Melbourne
Climate overview

Rainfall

Rainfall across the entire Melbourne region was very much above average during the 2010–11 year (Figure C1). A large area in the western half of the region, including parts of metropolitan Melbourne, recorded its highest annual rainfall on record. The total area-averaged rainfall over the Melbourne region during the 2010–11 year was 1,210 mm, well above the long-term average of 867 mm.


Figure C1. Map of annual rainfall deciles for the Melbourne region during the 2010–11 year
Figure C1. Map of annual rainfall deciles for the Melbourne region during the 2010–11 year

Annual rainfall totals ranged from more than 1,900 mm in mountain areas in the far northeast of the region to around 900 mm in the southwest of the region near Melton (Figure C2).


Figure C2. Map of total annual rainfall for the Melbourne region during the 2010–11 year
Figure C2. Map of total annual rainfall for the Melbourne region during the 2010–11 year

The above average rainfall observed in the Melbourne region is consistent with the wet year experienced across much of eastern Australia. These wet conditions were a result of a very strong La Niña event in the Pacific Ocean. La Niña conditions persisted from September 2010 through to March 2011. The spring-time rainfall (September to November) was also influenced by warm ocean temperatures around the Australian continent, which brought above average rainfall to much of southern Australia, particularly the southeast. 

The area-averaged monthly rainfall was above the long-term average throughout most of the reporting period (Figure C3). The period from October to February was especially wet, with all months (except December) above the 90th percentile. Total rainfall for this 5-month period was double the long-term average. February was the wettest month of the reporting period and was three times the long-term average for the month. In early February 2011, one of the most intense rainfall events observed in the Melbourne metropolitan area delivered over 150 mm to numerous stations in just 24 hours.


Figure C3. Graph of total monthly rainfall for the Melbourne region during the 2010–11 year compared with the long-term average and percentiles for the region
Figure C3. Graph of total monthly rainfall for the Melbourne region during the 2010–11 year compared with the long-term average and percentiles for the region


The La Niña event concluded in April 2011. Close to average rainfall conditions prevailed across the Melbourne region for the final months of the 2010–11 year (March to June 2011).

Evapotranspiration

Evapotranspiration across the Melbourne region was close to average for the 2010–11 year (Figure C4).

 
Figure C4. Map of annual evapotranspiration deciles for the Melbourne region during the 2010–11 year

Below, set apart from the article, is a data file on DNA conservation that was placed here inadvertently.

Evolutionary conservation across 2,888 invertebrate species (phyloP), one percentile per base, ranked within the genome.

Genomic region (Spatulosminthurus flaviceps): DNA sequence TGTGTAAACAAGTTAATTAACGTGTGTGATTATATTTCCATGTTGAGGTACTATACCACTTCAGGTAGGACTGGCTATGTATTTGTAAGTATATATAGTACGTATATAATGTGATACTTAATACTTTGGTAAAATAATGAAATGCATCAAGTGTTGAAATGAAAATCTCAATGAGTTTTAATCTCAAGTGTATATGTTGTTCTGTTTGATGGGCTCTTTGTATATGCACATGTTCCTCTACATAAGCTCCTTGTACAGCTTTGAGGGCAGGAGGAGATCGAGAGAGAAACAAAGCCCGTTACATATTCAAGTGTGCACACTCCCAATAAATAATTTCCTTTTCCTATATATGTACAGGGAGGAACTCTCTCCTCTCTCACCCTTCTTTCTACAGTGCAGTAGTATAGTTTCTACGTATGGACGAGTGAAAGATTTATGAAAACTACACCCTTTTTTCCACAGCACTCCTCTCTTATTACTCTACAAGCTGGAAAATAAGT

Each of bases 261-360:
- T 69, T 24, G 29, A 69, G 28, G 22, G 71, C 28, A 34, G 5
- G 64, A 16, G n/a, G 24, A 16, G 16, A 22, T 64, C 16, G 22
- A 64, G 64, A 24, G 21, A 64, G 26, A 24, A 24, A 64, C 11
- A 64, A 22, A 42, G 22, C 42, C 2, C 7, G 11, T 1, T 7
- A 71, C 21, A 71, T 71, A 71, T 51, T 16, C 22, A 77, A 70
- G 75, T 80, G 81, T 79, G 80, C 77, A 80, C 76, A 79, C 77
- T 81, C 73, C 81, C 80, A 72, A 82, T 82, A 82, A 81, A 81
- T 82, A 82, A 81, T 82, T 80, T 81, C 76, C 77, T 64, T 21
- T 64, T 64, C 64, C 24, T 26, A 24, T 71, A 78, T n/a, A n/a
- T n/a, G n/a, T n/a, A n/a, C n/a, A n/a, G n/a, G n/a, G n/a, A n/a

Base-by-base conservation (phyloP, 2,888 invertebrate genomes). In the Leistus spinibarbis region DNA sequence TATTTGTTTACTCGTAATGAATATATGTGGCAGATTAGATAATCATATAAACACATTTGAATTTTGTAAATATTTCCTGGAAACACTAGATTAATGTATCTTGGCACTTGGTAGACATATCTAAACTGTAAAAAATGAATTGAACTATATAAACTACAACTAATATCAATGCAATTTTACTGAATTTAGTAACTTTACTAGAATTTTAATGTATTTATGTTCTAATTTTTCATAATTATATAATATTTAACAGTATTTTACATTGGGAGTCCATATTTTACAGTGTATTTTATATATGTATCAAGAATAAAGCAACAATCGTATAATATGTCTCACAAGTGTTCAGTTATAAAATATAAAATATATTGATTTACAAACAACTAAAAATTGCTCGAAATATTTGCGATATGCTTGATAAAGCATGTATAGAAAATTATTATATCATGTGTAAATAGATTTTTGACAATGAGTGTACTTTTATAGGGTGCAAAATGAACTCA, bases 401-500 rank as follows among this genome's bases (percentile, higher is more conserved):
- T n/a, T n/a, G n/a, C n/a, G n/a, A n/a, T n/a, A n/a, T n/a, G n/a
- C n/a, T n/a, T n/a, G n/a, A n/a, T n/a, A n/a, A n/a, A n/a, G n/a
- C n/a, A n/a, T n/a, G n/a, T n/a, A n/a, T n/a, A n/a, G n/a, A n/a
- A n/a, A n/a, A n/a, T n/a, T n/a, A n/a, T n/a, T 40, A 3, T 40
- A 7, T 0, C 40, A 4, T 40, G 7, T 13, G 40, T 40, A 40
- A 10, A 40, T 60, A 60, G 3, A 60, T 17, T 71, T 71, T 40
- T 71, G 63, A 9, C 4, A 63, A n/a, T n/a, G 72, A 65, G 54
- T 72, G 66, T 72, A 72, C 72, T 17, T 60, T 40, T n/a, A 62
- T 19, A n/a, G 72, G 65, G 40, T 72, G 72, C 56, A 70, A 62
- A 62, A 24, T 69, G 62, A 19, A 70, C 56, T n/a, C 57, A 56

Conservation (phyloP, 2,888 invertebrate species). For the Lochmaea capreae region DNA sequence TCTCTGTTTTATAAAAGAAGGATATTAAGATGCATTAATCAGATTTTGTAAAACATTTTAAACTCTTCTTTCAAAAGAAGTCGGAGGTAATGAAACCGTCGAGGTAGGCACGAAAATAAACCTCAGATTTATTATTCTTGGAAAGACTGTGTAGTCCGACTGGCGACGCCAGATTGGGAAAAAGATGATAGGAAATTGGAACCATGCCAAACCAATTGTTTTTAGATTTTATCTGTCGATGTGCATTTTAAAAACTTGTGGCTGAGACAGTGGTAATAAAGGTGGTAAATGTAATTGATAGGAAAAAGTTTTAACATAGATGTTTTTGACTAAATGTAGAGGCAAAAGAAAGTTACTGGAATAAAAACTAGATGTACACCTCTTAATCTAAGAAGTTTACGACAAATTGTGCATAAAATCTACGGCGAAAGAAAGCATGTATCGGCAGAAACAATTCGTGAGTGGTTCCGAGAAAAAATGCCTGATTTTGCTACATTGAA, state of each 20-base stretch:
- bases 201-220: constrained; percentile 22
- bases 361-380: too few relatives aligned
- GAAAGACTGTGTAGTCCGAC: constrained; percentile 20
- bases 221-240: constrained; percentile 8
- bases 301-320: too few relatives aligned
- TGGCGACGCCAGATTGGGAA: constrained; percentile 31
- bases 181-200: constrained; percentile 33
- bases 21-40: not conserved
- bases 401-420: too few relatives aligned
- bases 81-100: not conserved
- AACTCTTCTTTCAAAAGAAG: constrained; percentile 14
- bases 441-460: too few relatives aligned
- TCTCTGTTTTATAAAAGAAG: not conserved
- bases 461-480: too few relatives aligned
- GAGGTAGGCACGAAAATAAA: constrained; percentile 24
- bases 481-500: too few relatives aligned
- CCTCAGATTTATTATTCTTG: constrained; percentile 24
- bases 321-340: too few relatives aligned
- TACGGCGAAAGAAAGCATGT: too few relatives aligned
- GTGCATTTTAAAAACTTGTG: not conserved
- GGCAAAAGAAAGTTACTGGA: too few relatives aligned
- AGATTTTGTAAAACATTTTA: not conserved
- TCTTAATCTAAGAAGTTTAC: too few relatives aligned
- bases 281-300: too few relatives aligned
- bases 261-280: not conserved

Figure C4. Map of annual evapotranspiration deciles for the Melbourne region during the 2010–11 year


The total area-averaged evapotranspiration over the Melbourne region during the 2010–11 year was 899 mm. Evapotranspiration was highest in the east of the region around Emerald and Pakenham and lowest in the west around Melton and Bacchus Marsh (Figure C5).


Figure C5. Map of total annual evapotranspiration for the Melbourne region during the 2010–11 year
Figure C5. Map of total annual evapotranspiration for the Melbourne region during the 2010–11 year


Temperature

The Melbourne region generally experienced mean daytime temperatures below the long-term average during the 2010-11 year (Figure C6).


Figure C6. Map of annual maximum daily temperature deciles for the Melbourne region during the 2010–11 year
Figure C6. Map of annual maximum daily temperature deciles for the Melbourne region during the 2010–11 year


Mean maximum daily temperatures across the region ranged from more than 18 °C around and to the west of the city of Melbourne to less than 14 °C at high elevations in the northeast of the region (Figure C7).


Figure C7. Map of annual mean maximum daily temperature deciles for the Melbourne region during the 2010–11 year
Figure C7. Map of annual mean maximum daily temperature deciles for the Melbourne region during the 2010–11 year

Monthly mean daytime temperatures for the Melbourne region were near or below the long-term average for most of the 2010–11 year (Figure C6). Whilst La Niña events have some influence on temperatures in the Melbourne region, their cooling influence is not as strong as it is further north in eastern Australia. Daily temperatures were below the 10th percentile during August and September (Figure C8), then were near normal from October to January before being generally below normal from February to May.


Figure C8. Graph of average monthly maximum daily temperatures for the Melbourne region during the 2010–11 year compared with the long-term average and percentiles for the region
Figure C8. Graph of average monthly maximum daily temperatures for the Melbourne region during the 2010–11 year compared with the long-term average and percentiles for the region